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Feather River Bulletin
Quincy, California
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October 8, 2014     Feather River Bulletin
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October 8, 2014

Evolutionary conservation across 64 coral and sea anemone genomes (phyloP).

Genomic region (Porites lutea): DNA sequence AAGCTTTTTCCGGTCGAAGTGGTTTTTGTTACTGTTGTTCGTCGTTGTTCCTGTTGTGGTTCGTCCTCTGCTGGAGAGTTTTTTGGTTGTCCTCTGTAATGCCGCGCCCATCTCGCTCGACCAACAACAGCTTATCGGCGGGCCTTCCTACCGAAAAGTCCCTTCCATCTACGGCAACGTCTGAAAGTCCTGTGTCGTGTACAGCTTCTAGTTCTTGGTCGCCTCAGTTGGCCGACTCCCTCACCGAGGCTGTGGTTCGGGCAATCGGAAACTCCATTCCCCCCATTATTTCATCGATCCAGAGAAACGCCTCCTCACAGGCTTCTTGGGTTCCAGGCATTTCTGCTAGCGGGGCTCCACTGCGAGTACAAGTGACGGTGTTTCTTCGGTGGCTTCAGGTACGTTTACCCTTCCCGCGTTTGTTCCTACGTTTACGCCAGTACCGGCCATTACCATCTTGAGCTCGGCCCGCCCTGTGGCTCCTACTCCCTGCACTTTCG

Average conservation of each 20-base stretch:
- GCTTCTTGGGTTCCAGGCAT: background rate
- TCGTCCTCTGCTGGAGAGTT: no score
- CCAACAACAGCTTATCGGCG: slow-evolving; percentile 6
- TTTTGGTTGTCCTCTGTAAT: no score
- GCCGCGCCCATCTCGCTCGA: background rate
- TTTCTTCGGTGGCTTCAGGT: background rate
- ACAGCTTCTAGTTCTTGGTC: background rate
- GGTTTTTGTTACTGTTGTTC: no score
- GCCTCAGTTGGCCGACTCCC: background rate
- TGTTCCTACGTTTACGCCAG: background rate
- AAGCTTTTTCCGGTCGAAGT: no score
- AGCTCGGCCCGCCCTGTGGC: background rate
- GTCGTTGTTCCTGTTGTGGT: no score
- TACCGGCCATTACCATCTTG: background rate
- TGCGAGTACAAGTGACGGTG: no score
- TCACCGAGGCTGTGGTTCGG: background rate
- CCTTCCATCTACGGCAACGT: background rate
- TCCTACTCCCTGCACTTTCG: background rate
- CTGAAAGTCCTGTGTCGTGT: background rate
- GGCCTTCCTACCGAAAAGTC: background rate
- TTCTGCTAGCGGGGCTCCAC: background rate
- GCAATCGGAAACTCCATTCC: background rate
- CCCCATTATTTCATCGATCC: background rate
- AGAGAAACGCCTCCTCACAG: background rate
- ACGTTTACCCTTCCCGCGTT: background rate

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2A Wednesday, Oct. 8, 2014 Feather River Bulletin Drive-thru clinics scheduled The Plumas County Public Health Agency recently announced its free seasonal influenza drive-thru vaccination clinic schedule for the upcoming flu season. There will be plenty of vaccine available for Plumas County residents. Clinics will begin Oct. 27. Flu vaccine will be available for anyone who wants to be protected from influenza. The shot is recommended for everyone 6 months of age and older. Public health officials strongly encourage vaccination for people at high risk of serious complications from flu: pregnant women and people with asthma, diabetes, chronic heart and lung disease, or other chronic conditions. Parents and family members of babies less than 6 months of age and people who live with or care for anyone at high risk for complications from the flu, including health care workers, should also get the vaccine, say officials. Public health officials stated that the strains of flu in the vaccine this year have changed from last year. The vaccine this year includes the A/California/7/2009 (H1N1), A/Texas/50/2012 (H3N2), B/Massachusetts/2/2012 (like B/Yamagata lineage) and also a B/Brisbane/60/2008 (Victoria lineage). "Getting an annual flu shot is the most important step in protecting yourself against the flu," according to public health officials. Plumas Unified School District children will be offered flu vaccination the first week of November. Parents will receive a permission slip sent home with their student. Dates will be confirmed in the near future. Supervisors to hear Jefferson pitch Miriam S. Cody Staff Writer mcody@plumasnews.com Mark Baird will provide the Plumas County Board of Supervisors with a presentation on the state of Jefferson during its next meeting Oct. 14. The meeting is set for 1 p.m. in the Plumas County courthouse. SOJ is a popular movement regarding the declaration to dis-respective states and joining to form a state more representative of its customs, culture, and heritage." State of Jefferson supporters emphasize the three R's: representation, regulation and restoration. Concerns about Plumas County remaining a part of the state of California include observations that California is the worst-taxed state and withdraw from the state of ........ has the highest deficit California. It has been described on j effersondeclaration.net as "Northern California and Southern Oregon counties seceding from their nationwide. California's personal income taxes are the highest in the nation, as are sales and gas taxes. During a previous presentation, Baird said, "We don't need government from a state telling people in a county what to do with their resources and their children's education. You are better equipped to educate your children than the state or federal government." Some counties have voted to oppose the SOJ, with concerns that local officials will spend years trying to learn how to run a new state before tackling problems within :it. Othera=ind it too radical an idea to get comfortable with. More information on Baird and the SOJ can be found on Jeffersondeclaration.net and stateofj effers on. com. Board Chairman Jon Kennedy outlines the budget figures for the sheriff's department for the }ast four years. He wanted to show that the department's 2014-15 budget included more money, not less, than prior years. The figures used by Kennedy included money from the county's general fund, as well as other revenue sources. Photo by Debra Moore Board adopts final budget SuDervisors question sheriff's interpretation COME JOIN US FOR PRAYER! On Saturday, October 11, come join us for a morning prayer at Springs of Hope Christian Fellowship, 59 Bell Laqe, Quincy. We will be praying and fasting for our nation, for Israel and the Middle East, for the persecuted church, for our elected leaders, FOR RAIN, and a number of other things! limes: 7AM to 11AM. .  for all or part of the tlmel No preaching Just PRAYING1 Further Infonnation: 927-7626 Debra Moore Staff Writer drnoore@plumasnews.com The Plumas County Board of Supervisors adopted its 2014-15 budget totaling nearly $88 million Sept. 30. "It's been a challenging year as you all know," said Susan Scarlett, the county's budget consultant, in presenting the document for final adoption. The new budget contains four fewer positions than last year and uses one-time funding to keep it balanced. For the most part it is a status quo budget, with departments receiving the same funding as the prior year. And it's that fact that prompted Board Chairman Jon Kennedy to get out of his seat and begin writing on the room's large dry-erase board, where he outlined the sherifff's department funding  for the past few years. Sheriff Greg Hagwood has described his budget as being cut by 8 percent, but Kennedy wanted the public to understand that there were no cuts from the sheriff's prior year's allocation. "These are the facts," Kennedy said as he wrote on the board. "These are the facts -- you can't dispute them," he reiterated again. Kennedy said he objects to the phrase "they cut us again" when no cuts were made. Kennedy's figures included money allocated from the "These are the facts -you can't dispute them." Jon Kennedy Board Chairman county's general fund, as well as other funding sources. "Generally speaking, we cut their requested budgets," Supervisor Sherrie Thrall said of the sheriffs requests. "It's a matter of semantics to some extent." Supervisor Lori Simpson,. who thought that the sheriff had approved of the reductions in his budget, became animated as she discussed the issue. '"[01:1  to cut something. Do you want us to cut fairgrounds, libraries?" she asked. Simpson described the difficulty of balancing the various needs of the county and the way board members are treated. "It's a tough place to be up here," she said. The sheriff wasn't alone in not receiving the budget he requested. Several county officials asked for additional positions for their departments that were not funded. However, the supervisors did make progress in building the county's reserves. In response to questions posed by District Attorney David Hollister, budget consultant Scarlett said the county now has a fund balance of $4 million. Last year the balance was "around $2 million" and it was nonexistent the prior year. Fund balance is the money that has been rolled over from the prior year. The county's goal is to maintain a $3.5 million fund balance. The board also maintains a $2 million reserve fund that can only be spent in a documented emergency such as a natural disaster, and a $250,000 contingency fund, which is used for unanticipated needs throughout the year. In an interview following the meeting, Hollister said he brought up the fund balance because he couldn't recall it being dlscussed's a wayof ,- offsetting some of this year's spending requests. "The discussion seemed to be if the sheriff and probation didn't make up the deficit with cuts, then the libraries, museum and fair would close," he said. Since the board has reviewed the budget many times over the past couple of months, there was little discussion about it Sept. 30 other than the concerns expressed regarding the sheriff. After formally adopting the budget, the supervisors commended Scarlett for her work. . b Spr, ngs of Hope Church  i Robin's Roots-Hair, Tanning & Boutique Complete Family Hair Care Service f,'% 59 Bell Lane, Quincy,927.762  Ill hill it FF All summer clothes & sandies   lillE Ill II IF[ Our prices are affordable and our clothes are in style! w r r ;" V V I g V l I Sale. Sale. Sale. {530) 283-1338 V Chef Chris King  Lawrence Street, Quincy i student of Sean Connery who teaches @ FRC and works @ Longboards Daily Specials Great Menu Beer and Wine Come enjoy the food and experience of ChefChris! New Hours: Thursday thru Monday 7am - 9pm Tuesday and Wednesday 7am-3pm 2061 E. Main St., Quincy 983-19419 Feather River Toy Run 2014 Hosted by "The Americans Motorcycle Club" To benefit the families of Plumas County (please show your support) Everyone is welcome to attend Saturday, October 11 ~ 12 Noon to 5pm Elks Lodge BPOE #1884, 2004 E. Main St., Quincy CA '15/for singles w/toys '20 for couple w/toys.  (toys and donations are very welcome) t Full Lunch: lpm- 3pm. . Bar Avmlable hve Music Drawmgs . For more information, contact Eric 530-820-2414 * Russ 530-927-7975 Elks Lodge 530-283-1680